SOURCE : http://magnificat.ca/cal/fr/saints/saint_jean_de_kenty.html
SOURCE : http://www.introibo.fr/20-10-St-Jean-de-Kenty-confesseur
SOURCE : http://www.abbaye-saint-benoit.ch/gueranger/anneliturgique/pentecote/pentecote05/054.htm
Church of the Visitation of Virgin Mary, sanctuary of Virgin Mary of Tuchów
SOURCE : http://casimir.kuczaj.free.fr/Francais/Les%20Saints/jean_kenty.htm
Saint Jean de Kenty
Prêtre à Cracovie (Pologne) + 1473)
Né à Kenty en Silésie, il enseigna la théologie à Cracovie et eut un grand rayonnement évangélique par son savoir, sa charité et son esprit de pénitence. Il fut un temps curé de paroisse, mais il trouva la responsabilité pastorale auprès des fidèles comme dépassant ses capacités et il préféra retourner à l'enseignement. Il fut un grand bienfaiteur des pauvres, vivant lui-même très pauvrement parce qu'il leur donnait tout ce qu'il recevait.
Mémoire de saint Jean de Kenty, prêtre. Après son ordination, il fut chargé d’enseigner à l’université de Cracovie, mais son succès comme professeur et prédicateur attira des oppositions et il fut nommé curé d’Oskuz, paroisse proche de Cracovie. Rappelé quelques années après à l’université, il y enseigna l’Écriture sainte, jusqu’à la fin de ses jours. Joignant une foi droite à une vie vertueuse, il se montra, pour ses collaborateurs et ses disciples, un modèle de piété et de charité envers le prochain. Il passa aux joies du ciel la veille de Noël 1473.
Pomnik Jana Kantego (Kaplica św. Jana Kantego) w Kętach
- John Cantius
- John Kantius
- John of Kanti
- John of Kenti
- 23 December
- 24 December (Krakow; formerly throughout Poland)
- 15 December (Ambrosian Rite)
- formerly 19 October
- formerly 20 October
Falsely accused and ousted by university rivals, at age 41 he was assigned as parish priest at Olkusz, Bohemia. He took his position seriously, and was terrified of the responsibility, but did his best. For a long time that wasn’t enough for his parishioners, but in the end he won their hearts. After several years in his parish, he returned to Cracow and taught Scripture the rest of his life.
John was a serious, humble man, generous to a fault with the poor, sleeping little, eating no meat and little of anything else. Pilgrim to Jerusalem, hoping to be martyred by Turks. He made four pilgrimages to Rome, carrying his luggage on his back. When warned to look after his health, he pointed out that the early desert fathers lived long lives in conditions that had nothing to recommend them but the presence of God.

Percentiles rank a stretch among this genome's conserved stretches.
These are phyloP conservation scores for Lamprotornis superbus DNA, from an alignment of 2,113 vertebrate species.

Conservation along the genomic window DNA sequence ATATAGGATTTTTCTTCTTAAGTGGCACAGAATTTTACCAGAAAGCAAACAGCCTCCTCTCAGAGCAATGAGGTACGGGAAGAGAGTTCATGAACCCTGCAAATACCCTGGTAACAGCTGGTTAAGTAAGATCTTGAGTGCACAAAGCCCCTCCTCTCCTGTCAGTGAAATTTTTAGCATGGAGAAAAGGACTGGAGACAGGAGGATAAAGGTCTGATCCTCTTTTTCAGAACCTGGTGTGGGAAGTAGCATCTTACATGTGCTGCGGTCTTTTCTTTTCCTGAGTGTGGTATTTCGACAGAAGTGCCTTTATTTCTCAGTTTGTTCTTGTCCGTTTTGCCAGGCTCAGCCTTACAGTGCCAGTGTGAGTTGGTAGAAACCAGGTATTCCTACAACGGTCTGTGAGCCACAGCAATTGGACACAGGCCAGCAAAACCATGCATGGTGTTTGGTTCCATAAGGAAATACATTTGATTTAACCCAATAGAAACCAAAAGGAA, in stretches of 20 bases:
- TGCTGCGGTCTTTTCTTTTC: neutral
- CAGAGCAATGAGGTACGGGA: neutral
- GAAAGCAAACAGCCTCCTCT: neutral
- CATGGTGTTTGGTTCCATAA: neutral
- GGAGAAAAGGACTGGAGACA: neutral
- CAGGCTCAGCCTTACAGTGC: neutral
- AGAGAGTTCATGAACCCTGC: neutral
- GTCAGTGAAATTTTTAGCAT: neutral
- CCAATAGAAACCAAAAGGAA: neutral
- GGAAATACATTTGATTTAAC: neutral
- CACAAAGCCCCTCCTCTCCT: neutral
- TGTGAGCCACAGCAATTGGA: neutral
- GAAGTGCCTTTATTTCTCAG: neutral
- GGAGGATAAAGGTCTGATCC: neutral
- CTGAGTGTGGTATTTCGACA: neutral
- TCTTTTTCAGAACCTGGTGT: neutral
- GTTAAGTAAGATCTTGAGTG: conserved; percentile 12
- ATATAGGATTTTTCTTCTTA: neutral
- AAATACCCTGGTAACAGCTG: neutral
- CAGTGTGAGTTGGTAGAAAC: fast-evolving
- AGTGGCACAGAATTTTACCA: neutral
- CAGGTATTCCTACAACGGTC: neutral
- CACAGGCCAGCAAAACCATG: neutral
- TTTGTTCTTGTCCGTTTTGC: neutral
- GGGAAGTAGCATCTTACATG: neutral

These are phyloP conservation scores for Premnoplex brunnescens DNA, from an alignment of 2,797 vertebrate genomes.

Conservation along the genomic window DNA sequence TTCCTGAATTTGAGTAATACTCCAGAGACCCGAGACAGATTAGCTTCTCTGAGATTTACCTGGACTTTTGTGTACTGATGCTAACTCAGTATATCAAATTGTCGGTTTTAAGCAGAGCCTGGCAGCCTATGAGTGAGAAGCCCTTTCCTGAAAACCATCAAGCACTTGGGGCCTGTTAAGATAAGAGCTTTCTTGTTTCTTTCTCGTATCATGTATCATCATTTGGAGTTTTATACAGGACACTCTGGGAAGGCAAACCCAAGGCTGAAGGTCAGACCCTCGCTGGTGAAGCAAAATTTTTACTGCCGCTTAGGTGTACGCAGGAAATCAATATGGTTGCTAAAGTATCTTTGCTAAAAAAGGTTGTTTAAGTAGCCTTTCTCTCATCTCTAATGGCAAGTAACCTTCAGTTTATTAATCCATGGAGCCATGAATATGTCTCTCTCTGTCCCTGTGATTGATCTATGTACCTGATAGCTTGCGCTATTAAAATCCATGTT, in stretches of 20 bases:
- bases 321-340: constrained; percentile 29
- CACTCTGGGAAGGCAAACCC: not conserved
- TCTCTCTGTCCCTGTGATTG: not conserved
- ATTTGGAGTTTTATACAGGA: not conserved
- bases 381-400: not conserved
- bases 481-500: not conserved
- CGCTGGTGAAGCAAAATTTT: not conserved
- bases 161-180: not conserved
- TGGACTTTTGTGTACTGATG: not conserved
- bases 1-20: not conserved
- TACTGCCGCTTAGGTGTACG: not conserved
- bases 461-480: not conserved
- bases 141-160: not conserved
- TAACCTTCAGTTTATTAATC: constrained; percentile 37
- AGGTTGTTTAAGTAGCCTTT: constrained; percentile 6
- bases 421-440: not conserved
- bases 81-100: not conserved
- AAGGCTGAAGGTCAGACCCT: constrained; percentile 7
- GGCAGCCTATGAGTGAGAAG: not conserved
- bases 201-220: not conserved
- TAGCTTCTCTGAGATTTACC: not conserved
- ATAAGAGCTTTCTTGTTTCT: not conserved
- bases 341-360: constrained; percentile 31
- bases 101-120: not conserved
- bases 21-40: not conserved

At the time of his death, John was so well loved that his veneration began immediately. For years his doctoral gown was worn by graduates receiving advanced degrees at the University of Cracow. He was declared patron of Poland and Lithuania in 1737 by Pope Clement XII, thirty years before his final canonization.
- God is gracious; gift of God (John)
- in a professor‘s gown with his arm around the shoulder of a young student whose gaze he directs towards heaven
- giving his garments to the poor
- Book of Saints, by the Monks of Ramsgate
- Catholic Encyclopedia
- New Catholic Dictionary
- Pictorial Lives of the Saints
- Roman Martyrology
- Saints of the Day, by Katherine Rabenstein
- Catholic Fire
- Catholic Harbor
- Catholic Heroes
- Catholic Ireland
- Catholic Online, by Terry Metz
- Christian Biographies, by James E Keifer
- Franciscan Media
- Independent Catholic News
- Jean Lee
- Petite Bollandistes
- Regina Magazine
- Saint John Cantius Parish, Chicago, Illinois, USA
- Saints Stories for All Ages
- Society of Saint John Cantius
Fight all error, but do it with good humor, patience, kindness, and love. Harshness will damage your own soul and spoil the best cause. – Saint John of Kanty
- “Saint John of Kanty“. CatholicSaints.Info. 21 August 2020. Web. 23 December 2020. <https://catholicsaints.info/saint-john-of-kanty/>
Ojców, figura św. Jana Kantego w parku zamkowym
St. John Cantius
St. John Cantius is the patron Saint of Teachers, Students, Priests and Pilgrims. St. John Cantius was born in the small southern Polish town of Kanty, only thirteen miles from the Pope John Paul II’s birthplace, on June 24, 1390. At the age of 23, he registered for studies at the Jagiellonian University, located in the not too distant city of Krakow—then, the capital of the Polish Kingdom. Founded 1364 by royal decree, it was the same university at which astronomer, Nicolas Copernicus, would study almost 80 years later.Enrolled in the Department of Liberal Arts, John became a doctor of philosophy in 1418. During the following three years, he undertook further studies in preparation for the priesthood, while supporting himself by conducting philosophy classes at the university.
Immediately following ordination, he accepted a position as rector at the prestigious school of the Canons Regular of the Most Holy Sepulcher in Miechow. That such a school would offer him this position at his relatively young age was evidence of John’s exceptional intellect and talents. It was there in conducting formation classes for the young novices that he became firmly grounded in the writings and spirituality of St. Augustine.
In 1429, a position became vacant in the Philosophy Department at the Jagiellonian University. John quickly returned to Krakow for the Job, taking up residence at the university where he remained until his death. He also began studies in theology and after 13 long years of study intertwined with teaching and administrative duties as head of the Philosophy Department, He finally received his doctorate. Later, after the death of his mentor, the eminent theologian Benedykt Hesse, John assumed directorship of the university’s Theology Department.